Uncle Sam urges U.S. expats in Canada to vote in presidential election
Each state has different voting registration, consulate has guidelines to signing up in each one
A trickle of American citizens registered to vote for November's presidential election on Wednesday, as Uncle Sam offered advice on doing so outside the newly flag-festooned U.S. consulate in downtown Toronto.
The event, part of a Canada-wide push to reach the large numbers of expat Americans, comes days after Democrat candidate Hillary Clinton squared off against Republican rival Donald Trump in what was one of the most-watched political events ever.
"We want to encourage all of the hundreds of thousands of Americans living in Ontario to register to vote and make sure they vote," said Scott Renner, consular section chief, as he walked about in his Uncle Sam outfit.
"This year, we've definitely seen high levels of interest in registering to vote."
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One of those taking advantage of the opportunity was Annie Diep, in Canada since 2004. The first-time voter, originally from Florida, said she watched the debate and really wants to cast a ballot this time. Although still undecided about who she will vote for, Diep said she likes both candidates.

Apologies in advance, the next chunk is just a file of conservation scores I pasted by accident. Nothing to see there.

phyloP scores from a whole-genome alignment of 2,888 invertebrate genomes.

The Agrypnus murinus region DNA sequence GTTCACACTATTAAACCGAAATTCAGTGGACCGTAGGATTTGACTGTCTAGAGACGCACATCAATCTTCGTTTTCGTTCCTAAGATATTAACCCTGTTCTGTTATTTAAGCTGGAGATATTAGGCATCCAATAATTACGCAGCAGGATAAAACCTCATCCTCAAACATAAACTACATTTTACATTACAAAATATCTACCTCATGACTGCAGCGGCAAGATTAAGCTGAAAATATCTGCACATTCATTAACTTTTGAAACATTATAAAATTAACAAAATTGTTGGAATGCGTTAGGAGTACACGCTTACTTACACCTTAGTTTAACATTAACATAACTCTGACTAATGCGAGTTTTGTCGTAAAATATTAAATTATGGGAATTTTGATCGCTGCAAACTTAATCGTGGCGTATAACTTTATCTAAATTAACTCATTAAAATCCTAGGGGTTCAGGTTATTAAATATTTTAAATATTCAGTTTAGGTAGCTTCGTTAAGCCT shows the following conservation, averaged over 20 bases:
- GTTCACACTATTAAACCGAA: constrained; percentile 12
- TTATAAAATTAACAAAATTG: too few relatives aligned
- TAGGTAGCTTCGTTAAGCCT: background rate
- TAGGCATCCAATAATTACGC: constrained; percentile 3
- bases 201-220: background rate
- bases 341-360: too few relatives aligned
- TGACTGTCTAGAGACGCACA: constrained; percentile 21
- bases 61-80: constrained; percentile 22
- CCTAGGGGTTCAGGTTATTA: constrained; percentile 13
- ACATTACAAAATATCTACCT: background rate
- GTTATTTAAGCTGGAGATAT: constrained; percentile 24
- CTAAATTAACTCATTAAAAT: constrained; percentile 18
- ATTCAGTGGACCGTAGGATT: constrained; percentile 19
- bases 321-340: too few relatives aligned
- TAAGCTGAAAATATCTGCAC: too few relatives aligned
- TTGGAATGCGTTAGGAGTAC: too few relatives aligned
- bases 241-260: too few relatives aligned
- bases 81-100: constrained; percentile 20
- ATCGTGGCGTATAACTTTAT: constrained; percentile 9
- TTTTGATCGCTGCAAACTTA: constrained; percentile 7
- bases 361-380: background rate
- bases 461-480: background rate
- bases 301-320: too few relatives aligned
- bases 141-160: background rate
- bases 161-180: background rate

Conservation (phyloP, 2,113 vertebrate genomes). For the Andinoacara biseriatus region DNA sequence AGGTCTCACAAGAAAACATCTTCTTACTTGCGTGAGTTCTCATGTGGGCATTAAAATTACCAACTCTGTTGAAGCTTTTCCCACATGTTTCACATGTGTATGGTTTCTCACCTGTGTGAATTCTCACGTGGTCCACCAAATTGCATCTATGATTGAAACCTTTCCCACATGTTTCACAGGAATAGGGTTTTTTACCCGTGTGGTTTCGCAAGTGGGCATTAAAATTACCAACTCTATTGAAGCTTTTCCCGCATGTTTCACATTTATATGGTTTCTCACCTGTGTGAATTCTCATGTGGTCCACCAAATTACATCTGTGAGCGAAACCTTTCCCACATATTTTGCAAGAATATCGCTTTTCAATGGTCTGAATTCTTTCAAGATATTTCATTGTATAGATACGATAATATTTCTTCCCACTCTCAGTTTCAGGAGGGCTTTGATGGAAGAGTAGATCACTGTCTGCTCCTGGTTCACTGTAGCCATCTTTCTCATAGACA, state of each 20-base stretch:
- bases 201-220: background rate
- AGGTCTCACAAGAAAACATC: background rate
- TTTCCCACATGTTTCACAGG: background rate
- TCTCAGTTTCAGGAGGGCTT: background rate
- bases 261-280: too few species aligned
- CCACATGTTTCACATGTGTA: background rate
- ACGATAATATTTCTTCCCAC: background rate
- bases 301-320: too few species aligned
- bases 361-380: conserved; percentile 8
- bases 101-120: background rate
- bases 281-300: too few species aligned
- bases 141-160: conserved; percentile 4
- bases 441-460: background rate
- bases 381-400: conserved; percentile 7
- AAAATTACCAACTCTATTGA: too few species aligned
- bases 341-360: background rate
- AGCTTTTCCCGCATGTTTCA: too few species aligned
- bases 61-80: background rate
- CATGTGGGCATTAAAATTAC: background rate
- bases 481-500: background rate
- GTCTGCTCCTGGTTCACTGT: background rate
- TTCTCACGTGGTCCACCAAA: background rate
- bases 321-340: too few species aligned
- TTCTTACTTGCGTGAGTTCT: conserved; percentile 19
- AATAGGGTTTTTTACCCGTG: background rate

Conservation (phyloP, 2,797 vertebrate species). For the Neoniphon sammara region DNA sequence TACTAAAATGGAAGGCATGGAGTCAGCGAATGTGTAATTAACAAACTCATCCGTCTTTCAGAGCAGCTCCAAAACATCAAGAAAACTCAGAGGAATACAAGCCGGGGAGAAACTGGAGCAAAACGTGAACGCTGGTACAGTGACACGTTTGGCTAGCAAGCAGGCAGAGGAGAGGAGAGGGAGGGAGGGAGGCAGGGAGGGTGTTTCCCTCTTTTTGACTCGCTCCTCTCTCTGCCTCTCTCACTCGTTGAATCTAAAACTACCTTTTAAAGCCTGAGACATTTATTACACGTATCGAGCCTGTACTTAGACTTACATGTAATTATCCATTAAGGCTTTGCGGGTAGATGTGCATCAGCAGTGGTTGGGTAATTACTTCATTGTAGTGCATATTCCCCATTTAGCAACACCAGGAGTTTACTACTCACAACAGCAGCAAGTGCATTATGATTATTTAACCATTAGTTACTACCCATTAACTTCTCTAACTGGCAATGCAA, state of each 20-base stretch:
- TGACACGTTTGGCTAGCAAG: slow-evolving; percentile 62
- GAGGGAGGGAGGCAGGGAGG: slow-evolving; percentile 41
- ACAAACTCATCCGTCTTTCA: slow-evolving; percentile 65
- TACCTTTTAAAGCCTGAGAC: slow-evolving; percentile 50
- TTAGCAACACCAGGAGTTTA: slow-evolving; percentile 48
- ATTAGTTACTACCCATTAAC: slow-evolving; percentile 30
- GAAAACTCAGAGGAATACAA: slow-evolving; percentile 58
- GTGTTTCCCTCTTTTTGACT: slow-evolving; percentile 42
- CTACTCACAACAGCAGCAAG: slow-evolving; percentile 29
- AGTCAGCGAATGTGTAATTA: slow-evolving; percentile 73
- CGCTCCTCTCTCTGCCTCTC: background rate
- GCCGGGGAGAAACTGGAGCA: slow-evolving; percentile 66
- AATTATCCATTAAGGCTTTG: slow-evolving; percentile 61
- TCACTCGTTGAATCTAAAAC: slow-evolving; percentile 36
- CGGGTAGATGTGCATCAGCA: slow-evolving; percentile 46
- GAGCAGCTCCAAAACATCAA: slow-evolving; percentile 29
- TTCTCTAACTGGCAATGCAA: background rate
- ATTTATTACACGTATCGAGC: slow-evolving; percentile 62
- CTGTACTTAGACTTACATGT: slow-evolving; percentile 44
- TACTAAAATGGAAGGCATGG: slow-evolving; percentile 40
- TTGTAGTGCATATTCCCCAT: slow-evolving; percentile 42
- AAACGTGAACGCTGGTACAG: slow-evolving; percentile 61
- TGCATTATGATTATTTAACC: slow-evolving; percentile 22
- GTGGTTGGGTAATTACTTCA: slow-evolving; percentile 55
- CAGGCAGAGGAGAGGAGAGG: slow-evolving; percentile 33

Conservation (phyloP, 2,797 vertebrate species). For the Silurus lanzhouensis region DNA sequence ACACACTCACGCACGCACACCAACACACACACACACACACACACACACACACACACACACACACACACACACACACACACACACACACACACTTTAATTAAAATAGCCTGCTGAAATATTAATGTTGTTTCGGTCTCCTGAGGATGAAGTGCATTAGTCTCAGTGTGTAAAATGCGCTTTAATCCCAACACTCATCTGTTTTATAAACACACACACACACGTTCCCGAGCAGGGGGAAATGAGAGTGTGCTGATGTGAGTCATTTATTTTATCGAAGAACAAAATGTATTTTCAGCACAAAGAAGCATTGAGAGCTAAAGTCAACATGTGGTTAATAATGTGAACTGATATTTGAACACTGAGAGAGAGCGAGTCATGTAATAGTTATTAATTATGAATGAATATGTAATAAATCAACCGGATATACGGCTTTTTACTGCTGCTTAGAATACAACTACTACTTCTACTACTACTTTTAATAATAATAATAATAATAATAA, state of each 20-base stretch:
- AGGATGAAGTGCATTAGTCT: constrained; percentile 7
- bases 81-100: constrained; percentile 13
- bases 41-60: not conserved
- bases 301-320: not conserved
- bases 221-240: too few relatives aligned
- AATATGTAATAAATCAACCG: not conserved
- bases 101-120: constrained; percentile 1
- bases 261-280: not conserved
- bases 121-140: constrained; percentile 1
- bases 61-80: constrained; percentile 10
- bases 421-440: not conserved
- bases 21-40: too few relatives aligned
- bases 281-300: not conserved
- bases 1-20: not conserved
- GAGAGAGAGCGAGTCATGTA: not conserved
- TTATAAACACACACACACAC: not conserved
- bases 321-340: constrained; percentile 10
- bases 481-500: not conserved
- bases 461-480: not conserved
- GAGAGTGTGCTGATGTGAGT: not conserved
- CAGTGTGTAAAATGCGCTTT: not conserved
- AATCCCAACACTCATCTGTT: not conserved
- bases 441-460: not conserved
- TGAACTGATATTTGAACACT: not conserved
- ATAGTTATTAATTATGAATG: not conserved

"I find it really different this year," said Diep, as her 10-year-old daughter Catherine Le looked on.
"It is the first time that Hillary — a woman — is actually running for the presidency but then again, there is a person who has no background in politics who is also running to be president and I like that."
Some expats have grumbled the registration and voting process — which can be done online — is cumbersome, and the consular drive aimed to smooth out the kinks with vote deadlines looming.
'Imperative' to vote
On the sidewalk of the busy thoroughfare outside the consulate, officials like Renner explained the online process to those seeking information, accepted registrations, and even sent on the needed paperwork to the various states.
"It's a little complicated because each state has its own individual rules how to do it," Renner said. "But we have guidance for all the states and territories of the U.S."
Sporting his ready-to-mail, postage-free registration card, Eli Kennenbaum said the process took just a few minutes. Kennenbaum, who came to Toronto from New York City six months ago, said it was "imperative" to vote this time with the direction of the country at stake.
"Both candidates represent very different sides of the coin in this election, as far as I've seen it in any election," Kennenbaum said. "Every voter can make a difference."
Consular push is non-partisan
Although too young to vote, Diep's daughter has also caught election fever. The Clinton supporter said she found Monday's debate "really exciting," staying up to watch about 35 minutes of it before being packed off to bed.
"I liked the part where Donald Trump and Hillary were arguing back and forth," she said.
One anti-Trump activist group has launched a global online campaign aimed at urging the millions of expat Americans to vote. In contrast, the consular push is non-partisan, and the U.S. embassy in Ottawa and consulates across the country have been taking part this week in the voting-awareness drive.
Renner, however, proclaimed the Toronto event special.
"I don't know that anybody else has an Uncle Sam costume," he said.